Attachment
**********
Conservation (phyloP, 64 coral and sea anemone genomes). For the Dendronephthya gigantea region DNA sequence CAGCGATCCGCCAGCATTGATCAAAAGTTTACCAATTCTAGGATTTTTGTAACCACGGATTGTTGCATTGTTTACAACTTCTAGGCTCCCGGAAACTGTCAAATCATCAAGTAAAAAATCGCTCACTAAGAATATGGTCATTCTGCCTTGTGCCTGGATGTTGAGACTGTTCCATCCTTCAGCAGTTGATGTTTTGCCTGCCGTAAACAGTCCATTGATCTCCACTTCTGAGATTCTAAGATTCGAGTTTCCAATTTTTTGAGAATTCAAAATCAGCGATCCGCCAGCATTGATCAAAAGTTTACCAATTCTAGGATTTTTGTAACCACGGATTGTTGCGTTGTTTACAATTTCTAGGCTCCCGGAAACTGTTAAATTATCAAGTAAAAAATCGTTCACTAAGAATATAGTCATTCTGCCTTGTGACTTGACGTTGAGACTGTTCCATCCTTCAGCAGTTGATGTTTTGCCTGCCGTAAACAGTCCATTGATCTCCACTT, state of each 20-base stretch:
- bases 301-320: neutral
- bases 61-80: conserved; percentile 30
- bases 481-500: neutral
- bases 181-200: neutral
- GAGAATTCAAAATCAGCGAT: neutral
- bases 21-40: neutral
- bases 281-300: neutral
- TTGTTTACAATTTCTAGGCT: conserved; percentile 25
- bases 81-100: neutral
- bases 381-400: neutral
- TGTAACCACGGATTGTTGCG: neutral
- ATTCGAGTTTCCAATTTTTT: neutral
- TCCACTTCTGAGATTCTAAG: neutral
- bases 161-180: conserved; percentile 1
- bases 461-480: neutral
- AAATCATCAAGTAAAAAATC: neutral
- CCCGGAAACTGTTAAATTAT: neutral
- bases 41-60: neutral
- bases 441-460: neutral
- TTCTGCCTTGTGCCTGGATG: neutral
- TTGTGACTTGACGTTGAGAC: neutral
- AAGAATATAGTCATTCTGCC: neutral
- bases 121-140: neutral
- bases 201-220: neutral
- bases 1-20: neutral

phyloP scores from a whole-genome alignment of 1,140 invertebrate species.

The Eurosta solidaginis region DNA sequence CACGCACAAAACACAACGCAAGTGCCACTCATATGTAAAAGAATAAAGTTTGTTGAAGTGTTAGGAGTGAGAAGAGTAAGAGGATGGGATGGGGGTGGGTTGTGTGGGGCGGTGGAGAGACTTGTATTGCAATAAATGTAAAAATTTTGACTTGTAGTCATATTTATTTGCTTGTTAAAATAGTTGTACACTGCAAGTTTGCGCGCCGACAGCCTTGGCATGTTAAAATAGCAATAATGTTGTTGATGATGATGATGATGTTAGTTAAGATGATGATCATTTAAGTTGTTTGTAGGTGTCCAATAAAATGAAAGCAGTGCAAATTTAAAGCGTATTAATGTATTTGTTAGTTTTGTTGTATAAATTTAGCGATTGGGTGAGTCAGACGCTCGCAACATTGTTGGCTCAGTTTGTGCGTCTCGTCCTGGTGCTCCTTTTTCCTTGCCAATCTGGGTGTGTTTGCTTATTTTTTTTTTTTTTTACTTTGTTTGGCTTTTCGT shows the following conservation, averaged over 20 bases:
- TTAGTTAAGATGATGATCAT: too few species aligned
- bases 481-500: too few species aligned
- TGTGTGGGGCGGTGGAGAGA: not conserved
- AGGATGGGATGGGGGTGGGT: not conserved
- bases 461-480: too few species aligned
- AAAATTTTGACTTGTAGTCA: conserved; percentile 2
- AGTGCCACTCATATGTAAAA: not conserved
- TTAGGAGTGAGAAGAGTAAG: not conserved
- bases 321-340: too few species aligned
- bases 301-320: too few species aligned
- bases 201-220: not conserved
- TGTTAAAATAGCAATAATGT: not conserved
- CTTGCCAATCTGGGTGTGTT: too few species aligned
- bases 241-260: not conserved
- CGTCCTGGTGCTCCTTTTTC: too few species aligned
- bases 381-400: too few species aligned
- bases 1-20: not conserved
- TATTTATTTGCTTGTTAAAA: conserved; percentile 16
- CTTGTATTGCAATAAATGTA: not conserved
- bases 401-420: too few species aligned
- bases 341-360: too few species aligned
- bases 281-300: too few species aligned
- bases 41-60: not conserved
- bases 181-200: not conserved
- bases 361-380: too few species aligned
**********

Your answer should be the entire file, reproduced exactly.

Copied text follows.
Conservation (phyloP, 64 coral and sea anemone genomes). For the Dendronephthya gigantea region DNA sequence CAGCGATCCGCCAGCATTGATCAAAAGTTTACCAATTCTAGGATTTTTGTAACCACGGATTGTTGCATTGTTTACAACTTCTAGGCTCCCGGAAACTGTCAAATCATCAAGTAAAAAATCGCTCACTAAGAATATGGTCATTCTGCCTTGTGCCTGGATGTTGAGACTGTTCCATCCTTCAGCAGTTGATGTTTTGCCTGCCGTAAACAGTCCATTGATCTCCACTTCTGAGATTCTAAGATTCGAGTTTCCAATTTTTTGAGAATTCAAAATCAGCGATCCGCCAGCATTGATCAAAAGTTTACCAATTCTAGGATTTTTGTAACCACGGATTGTTGCGTTGTTTACAATTTCTAGGCTCCCGGAAACTGTTAAATTATCAAGTAAAAAATCGTTCACTAAGAATATAGTCATTCTGCCTTGTGACTTGACGTTGAGACTGTTCCATCCTTCAGCAGTTGATGTTTTGCCTGCCGTAAACAGTCCATTGATCTCCACTT, state of each 20-base stretch:
- bases 301-320: neutral
- bases 61-80: conserved; percentile 30
- bases 481-500: neutral
- bases 181-200: neutral
- GAGAATTCAAAATCAGCGAT: neutral
- bases 21-40: neutral
- bases 281-300: neutral
- TTGTTTACAATTTCTAGGCT: conserved; percentile 25
- bases 81-100: neutral
- bases 381-400: neutral
- TGTAACCACGGATTGTTGCG: neutral
- ATTCGAGTTTCCAATTTTTT: neutral
- TCCACTTCTGAGATTCTAAG: neutral
- bases 161-180: conserved; percentile 1
- bases 461-480: neutral
- AAATCATCAAGTAAAAAATC: neutral
- CCCGGAAACTGTTAAATTAT: neutral
- bases 41-60: neutral
- bases 441-460: neutral
- TTCTGCCTTGTGCCTGGATG: neutral
- TTGTGACTTGACGTTGAGAC: neutral
- AAGAATATAGTCATTCTGCC: neutral
- bases 121-140: neutral
- bases 201-220: neutral
- bases 1-20: neutral

phyloP scores from a whole-genome alignment of 1,140 invertebrate species.

The Eurosta solidaginis region DNA sequence CACGCACAAAACACAACGCAAGTGCCACTCATATGTAAAAGAATAAAGTTTGTTGAAGTGTTAGGAGTGAGAAGAGTAAGAGGATGGGATGGGGGTGGGTTGTGTGGGGCGGTGGAGAGACTTGTATTGCAATAAATGTAAAAATTTTGACTTGTAGTCATATTTATTTGCTTGTTAAAATAGTTGTACACTGCAAGTTTGCGCGCCGACAGCCTTGGCATGTTAAAATAGCAATAATGTTGTTGATGATGATGATGATGTTAGTTAAGATGATGATCATTTAAGTTGTTTGTAGGTGTCCAATAAAATGAAAGCAGTGCAAATTTAAAGCGTATTAATGTATTTGTTAGTTTTGTTGTATAAATTTAGCGATTGGGTGAGTCAGACGCTCGCAACATTGTTGGCTCAGTTTGTGCGTCTCGTCCTGGTGCTCCTTTTTCCTTGCCAATCTGGGTGTGTTTGCTTATTTTTTTTTTTTTTTACTTTGTTTGGCTTTTCGT shows the following conservation, averaged over 20 bases:
- TTAGTTAAGATGATGATCAT: too few species aligned
- bases 481-500: too few species aligned
- TGTGTGGGGCGGTGGAGAGA: not conserved
- AGGATGGGATGGGGGTGGGT: not conserved
- bases 461-480: too few species aligned
- AAAATTTTGACTTGTAGTCA: conserved; percentile 2
- AGTGCCACTCATATGTAAAA: not conserved
- TTAGGAGTGAGAAGAGTAAG: not conserved
- bases 321-340: too few species aligned
- bases 301-320: too few species aligned
- bases 201-220: not conserved
- TGTTAAAATAGCAATAATGT: not conserved
- CTTGCCAATCTGGGTGTGTT: too few species aligned
- bases 241-260: not conserved
- CGTCCTGGTGCTCCTTTTTC: too few species aligned
- bases 381-400: too few species aligned
- bases 1-20: not conserved
- TATTTATTTGCTTGTTAAAA: conserved; percentile 16
- CTTGTATTGCAATAAATGTA: not conserved
- bases 401-420: too few species aligned
- bases 341-360: too few species aligned
- bases 281-300: too few species aligned
- bases 41-60: not conserved
- bases 181-200: not conserved
- bases 361-380: too few species aligned